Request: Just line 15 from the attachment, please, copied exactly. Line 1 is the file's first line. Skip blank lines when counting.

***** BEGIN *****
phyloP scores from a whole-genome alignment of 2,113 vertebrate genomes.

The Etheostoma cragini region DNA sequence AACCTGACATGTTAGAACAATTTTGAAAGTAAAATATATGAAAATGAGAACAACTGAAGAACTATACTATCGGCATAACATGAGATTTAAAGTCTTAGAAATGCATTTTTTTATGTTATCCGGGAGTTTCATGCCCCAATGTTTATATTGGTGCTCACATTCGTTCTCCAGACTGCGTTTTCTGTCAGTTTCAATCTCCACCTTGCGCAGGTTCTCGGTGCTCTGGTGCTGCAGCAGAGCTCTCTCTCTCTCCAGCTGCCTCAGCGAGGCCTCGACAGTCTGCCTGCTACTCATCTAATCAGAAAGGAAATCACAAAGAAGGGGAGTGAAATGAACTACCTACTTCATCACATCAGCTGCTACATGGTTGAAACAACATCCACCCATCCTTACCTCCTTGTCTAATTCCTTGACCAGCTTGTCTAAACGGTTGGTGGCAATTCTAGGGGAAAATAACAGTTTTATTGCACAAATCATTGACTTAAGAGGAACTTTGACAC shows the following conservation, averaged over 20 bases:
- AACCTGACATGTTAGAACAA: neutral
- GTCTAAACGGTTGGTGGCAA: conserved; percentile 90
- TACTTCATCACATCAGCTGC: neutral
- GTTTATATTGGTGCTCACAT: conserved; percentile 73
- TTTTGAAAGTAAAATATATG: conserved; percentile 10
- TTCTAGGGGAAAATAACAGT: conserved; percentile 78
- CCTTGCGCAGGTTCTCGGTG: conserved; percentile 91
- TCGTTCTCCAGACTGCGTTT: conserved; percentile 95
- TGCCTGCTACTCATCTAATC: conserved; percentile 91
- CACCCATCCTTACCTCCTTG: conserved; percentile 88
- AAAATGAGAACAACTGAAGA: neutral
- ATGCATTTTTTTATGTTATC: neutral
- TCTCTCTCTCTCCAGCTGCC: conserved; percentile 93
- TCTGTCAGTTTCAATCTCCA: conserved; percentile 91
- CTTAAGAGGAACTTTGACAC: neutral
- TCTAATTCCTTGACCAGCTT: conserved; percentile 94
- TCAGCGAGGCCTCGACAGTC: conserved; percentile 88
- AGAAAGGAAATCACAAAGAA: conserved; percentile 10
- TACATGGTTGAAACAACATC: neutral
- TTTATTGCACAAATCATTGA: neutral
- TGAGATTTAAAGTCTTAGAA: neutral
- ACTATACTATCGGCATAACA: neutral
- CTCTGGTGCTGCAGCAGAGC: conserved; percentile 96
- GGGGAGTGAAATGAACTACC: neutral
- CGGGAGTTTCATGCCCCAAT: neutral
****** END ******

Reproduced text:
- TCTCTCTCTCTCCAGCTGCC: conserved; percentile 93